Hall of Memory in Centenary Square (April 2020). Photography by Daniel Sturley

 

Baskerville House 

This was previously called the Civic Centre, it was the only building built for the proposed Civic Centre from 1938. WW2 halted construction, but after the war, Roman Imperial imagery went out of fashion, and the other proposed buildings were not built. The building was renovated from 2003 to 2007. Baskerville House was built on the site where the home of John Baskerville used to be.

Baskerville House

Baskerville House from Centenary Way (April 2013). Photography by Elliott Brown

 

 

The Library of Birmingham

The Library of Birmingham was built from 2010 to 2013, between The REP and Baskerville House. It opened in September 2013. There is nine levels above ground, plus a couple of basement floors (Children's Library). Only Level 0, MG, 1, 2, 3, 4, 7 and 9 are accessible to the public. Levels 5, 6 and 8 are staff only. Discovery Terrace on Level 3, Secret Garden on Level 7 and the Shakespeare Memorial Room on Level 9. Brasshouse Language's moved onto Level 1 in September 2016.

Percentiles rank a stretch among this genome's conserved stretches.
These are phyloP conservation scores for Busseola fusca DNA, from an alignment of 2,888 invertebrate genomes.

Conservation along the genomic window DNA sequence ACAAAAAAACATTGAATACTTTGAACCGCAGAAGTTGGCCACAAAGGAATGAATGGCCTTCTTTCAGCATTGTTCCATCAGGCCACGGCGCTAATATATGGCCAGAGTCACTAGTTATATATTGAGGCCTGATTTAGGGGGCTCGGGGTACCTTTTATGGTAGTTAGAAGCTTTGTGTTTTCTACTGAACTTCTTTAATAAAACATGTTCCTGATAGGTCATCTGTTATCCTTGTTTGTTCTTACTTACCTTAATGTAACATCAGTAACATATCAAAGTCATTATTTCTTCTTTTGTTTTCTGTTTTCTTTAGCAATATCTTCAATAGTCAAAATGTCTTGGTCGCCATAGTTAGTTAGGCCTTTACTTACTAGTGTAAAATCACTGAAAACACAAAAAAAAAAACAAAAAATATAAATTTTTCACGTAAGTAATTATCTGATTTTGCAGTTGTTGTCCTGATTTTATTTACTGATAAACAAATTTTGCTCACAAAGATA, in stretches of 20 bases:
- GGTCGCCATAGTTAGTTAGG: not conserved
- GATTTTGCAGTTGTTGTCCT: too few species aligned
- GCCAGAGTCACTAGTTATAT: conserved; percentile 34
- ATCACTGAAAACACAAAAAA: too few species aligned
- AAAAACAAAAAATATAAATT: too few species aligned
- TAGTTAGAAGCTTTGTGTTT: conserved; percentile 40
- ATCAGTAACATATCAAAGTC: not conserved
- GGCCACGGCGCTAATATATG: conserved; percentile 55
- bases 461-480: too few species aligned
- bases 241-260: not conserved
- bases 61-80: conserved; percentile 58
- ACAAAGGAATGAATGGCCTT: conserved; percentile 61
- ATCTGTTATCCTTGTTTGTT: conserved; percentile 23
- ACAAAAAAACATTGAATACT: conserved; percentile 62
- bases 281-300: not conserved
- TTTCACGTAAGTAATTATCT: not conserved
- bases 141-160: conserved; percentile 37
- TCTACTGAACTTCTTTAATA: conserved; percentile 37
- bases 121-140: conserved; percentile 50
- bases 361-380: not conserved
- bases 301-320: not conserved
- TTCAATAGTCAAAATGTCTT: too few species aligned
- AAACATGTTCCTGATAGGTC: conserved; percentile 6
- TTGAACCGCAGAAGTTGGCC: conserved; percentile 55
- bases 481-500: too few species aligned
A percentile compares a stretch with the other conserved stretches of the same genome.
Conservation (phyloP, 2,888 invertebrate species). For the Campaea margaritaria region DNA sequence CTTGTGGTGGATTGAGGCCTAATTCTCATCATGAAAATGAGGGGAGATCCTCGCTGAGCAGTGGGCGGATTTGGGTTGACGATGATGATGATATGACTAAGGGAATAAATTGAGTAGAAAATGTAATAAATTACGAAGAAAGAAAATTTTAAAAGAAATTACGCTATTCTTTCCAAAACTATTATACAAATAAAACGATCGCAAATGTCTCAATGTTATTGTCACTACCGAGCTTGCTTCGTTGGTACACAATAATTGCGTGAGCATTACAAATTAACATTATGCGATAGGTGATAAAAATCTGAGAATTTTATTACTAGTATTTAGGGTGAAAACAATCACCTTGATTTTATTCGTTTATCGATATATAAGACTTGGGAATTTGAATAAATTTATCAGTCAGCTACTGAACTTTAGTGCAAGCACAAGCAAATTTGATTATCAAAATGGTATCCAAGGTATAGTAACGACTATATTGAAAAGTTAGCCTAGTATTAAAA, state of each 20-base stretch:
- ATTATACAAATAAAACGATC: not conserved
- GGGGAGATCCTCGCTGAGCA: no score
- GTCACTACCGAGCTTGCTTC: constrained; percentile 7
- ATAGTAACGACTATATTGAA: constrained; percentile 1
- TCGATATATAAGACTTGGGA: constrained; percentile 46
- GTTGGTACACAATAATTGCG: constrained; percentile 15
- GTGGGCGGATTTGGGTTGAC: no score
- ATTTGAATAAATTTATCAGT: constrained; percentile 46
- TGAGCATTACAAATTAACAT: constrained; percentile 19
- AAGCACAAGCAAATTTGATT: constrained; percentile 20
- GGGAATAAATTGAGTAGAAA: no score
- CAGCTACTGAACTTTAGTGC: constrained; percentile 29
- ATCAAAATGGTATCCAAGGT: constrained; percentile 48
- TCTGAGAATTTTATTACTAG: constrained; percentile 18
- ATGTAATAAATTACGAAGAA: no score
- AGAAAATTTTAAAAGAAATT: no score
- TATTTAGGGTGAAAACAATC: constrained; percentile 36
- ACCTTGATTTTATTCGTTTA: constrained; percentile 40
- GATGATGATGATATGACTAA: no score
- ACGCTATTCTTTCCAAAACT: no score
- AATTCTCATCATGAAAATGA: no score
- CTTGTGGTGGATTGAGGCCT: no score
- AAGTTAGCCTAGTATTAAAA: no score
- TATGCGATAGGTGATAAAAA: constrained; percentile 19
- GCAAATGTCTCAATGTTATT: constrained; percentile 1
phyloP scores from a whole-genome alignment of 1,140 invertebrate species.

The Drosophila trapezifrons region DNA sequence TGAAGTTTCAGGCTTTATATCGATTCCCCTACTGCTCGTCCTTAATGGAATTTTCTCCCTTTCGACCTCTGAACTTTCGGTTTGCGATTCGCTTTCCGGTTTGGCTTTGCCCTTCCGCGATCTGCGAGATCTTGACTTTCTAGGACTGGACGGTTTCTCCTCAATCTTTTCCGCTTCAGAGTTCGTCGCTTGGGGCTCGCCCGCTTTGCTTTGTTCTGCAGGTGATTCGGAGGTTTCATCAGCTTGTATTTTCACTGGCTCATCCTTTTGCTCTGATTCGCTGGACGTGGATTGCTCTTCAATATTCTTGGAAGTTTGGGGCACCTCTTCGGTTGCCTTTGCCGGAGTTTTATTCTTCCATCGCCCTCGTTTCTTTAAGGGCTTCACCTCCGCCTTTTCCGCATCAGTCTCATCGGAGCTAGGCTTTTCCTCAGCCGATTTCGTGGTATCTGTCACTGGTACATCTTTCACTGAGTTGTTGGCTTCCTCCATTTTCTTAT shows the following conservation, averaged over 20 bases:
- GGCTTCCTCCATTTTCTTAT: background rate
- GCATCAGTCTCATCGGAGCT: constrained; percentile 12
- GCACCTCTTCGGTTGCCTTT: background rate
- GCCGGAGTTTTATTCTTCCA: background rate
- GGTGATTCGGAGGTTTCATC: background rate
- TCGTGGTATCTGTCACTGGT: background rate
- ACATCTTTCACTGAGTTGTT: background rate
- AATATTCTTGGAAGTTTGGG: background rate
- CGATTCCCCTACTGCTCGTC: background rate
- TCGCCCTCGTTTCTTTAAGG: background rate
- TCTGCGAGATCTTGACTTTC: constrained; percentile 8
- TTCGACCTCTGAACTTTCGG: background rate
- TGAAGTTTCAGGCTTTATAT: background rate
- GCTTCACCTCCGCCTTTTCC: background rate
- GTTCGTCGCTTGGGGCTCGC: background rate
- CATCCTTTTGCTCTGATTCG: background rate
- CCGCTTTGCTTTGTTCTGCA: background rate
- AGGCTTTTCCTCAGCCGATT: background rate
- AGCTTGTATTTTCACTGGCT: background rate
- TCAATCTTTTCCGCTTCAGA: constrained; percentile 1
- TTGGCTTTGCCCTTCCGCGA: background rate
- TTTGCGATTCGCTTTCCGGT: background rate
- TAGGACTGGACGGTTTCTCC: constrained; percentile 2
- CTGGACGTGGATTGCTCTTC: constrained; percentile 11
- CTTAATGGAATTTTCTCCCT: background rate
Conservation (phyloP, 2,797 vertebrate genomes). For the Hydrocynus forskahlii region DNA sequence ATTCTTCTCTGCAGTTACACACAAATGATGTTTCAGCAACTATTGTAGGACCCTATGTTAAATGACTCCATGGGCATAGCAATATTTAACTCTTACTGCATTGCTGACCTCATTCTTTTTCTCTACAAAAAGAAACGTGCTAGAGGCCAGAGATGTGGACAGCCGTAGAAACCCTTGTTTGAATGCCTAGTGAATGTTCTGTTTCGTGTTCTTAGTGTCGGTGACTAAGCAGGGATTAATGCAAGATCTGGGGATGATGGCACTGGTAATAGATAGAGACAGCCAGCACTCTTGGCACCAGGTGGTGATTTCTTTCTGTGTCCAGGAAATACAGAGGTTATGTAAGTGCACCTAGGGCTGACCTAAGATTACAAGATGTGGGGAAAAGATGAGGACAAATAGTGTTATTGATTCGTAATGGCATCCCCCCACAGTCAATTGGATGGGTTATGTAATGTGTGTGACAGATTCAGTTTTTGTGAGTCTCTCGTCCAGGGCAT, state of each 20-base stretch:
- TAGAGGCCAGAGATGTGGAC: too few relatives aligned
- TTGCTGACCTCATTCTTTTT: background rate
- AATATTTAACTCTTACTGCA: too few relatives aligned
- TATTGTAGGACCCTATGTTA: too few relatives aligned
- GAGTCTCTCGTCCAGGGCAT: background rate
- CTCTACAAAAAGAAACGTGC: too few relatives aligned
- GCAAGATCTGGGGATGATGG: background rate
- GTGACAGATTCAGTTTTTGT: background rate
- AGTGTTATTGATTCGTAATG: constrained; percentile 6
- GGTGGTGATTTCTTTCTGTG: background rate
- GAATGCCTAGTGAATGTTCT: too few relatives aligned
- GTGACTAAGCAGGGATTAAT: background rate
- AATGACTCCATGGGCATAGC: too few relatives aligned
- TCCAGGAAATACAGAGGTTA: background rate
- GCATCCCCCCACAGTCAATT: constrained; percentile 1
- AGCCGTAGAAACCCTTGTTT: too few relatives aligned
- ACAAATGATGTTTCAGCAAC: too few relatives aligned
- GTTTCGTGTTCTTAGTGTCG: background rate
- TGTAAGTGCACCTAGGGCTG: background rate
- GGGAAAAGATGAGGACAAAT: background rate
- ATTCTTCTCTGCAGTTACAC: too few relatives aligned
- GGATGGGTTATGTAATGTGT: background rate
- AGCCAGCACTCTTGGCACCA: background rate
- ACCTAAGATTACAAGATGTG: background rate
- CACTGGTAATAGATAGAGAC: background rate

Library of Birmingham

Library of Birmingham in Centenary Square (September 2019). Photography by Daniel Sturley

 

The Birmingham REP

The Birmingham Reperatory Theatre moved to what is now called Centenary Square in 1971. Closed during the building of the Library of Birmingham from 2010 to 2013, they reopened at the same time as the Library. Founded by Sir Barry Jackson at what is now called The Old REP on Station Street in 1913. There is a pair of blue plaques here from the Birmingham Civic Society, including the founder Sir Barry Jackson, and J. Sampson Gamgee, a surgeon, who lived on the site that The REP is now standing. His name was later used by J. R. R. Tolkien for the character of Samwise Gamgee in the Lord of the Rings trilogy. In 2021, the REP is celebrating their 50th Anniversary at this site.

The REP

The REP in Centenary Square (September 2020). Photography by Elliott Brown

 

The ICC and The Symphony Hall